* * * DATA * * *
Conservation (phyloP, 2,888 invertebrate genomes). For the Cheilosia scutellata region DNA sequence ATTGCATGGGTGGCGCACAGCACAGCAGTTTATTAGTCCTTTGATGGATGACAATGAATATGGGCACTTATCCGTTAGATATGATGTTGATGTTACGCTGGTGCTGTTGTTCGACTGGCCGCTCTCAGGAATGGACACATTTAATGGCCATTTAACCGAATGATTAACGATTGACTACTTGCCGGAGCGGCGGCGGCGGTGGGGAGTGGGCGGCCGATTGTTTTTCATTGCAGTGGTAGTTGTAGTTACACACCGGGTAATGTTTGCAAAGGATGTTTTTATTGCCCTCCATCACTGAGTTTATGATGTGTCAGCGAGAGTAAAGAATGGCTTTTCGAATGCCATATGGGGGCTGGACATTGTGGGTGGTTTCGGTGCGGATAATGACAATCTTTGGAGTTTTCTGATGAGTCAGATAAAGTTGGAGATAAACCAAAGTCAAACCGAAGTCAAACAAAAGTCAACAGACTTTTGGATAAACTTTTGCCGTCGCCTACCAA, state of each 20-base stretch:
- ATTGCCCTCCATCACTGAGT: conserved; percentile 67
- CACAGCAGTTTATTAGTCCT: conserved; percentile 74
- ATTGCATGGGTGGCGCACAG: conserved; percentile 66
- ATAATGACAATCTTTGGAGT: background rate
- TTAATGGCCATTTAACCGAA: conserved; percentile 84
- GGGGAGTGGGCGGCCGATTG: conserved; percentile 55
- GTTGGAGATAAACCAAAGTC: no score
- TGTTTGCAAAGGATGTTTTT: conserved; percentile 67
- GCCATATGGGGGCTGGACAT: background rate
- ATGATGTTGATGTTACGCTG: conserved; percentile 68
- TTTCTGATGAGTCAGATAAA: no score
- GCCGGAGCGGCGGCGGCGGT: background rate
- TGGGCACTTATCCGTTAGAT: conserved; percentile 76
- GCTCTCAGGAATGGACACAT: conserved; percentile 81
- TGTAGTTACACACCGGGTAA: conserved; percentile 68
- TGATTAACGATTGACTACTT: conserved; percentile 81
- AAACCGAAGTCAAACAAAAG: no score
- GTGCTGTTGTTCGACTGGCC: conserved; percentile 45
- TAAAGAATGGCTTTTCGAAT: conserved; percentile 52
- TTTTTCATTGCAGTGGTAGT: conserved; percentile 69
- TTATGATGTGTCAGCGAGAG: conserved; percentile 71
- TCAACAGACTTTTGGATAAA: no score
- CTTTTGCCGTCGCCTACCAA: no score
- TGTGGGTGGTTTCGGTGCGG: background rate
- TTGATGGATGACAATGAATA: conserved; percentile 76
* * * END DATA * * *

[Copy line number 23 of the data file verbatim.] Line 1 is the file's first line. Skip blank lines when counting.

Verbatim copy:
- TCAACAGACTTTTGGATAAA: no score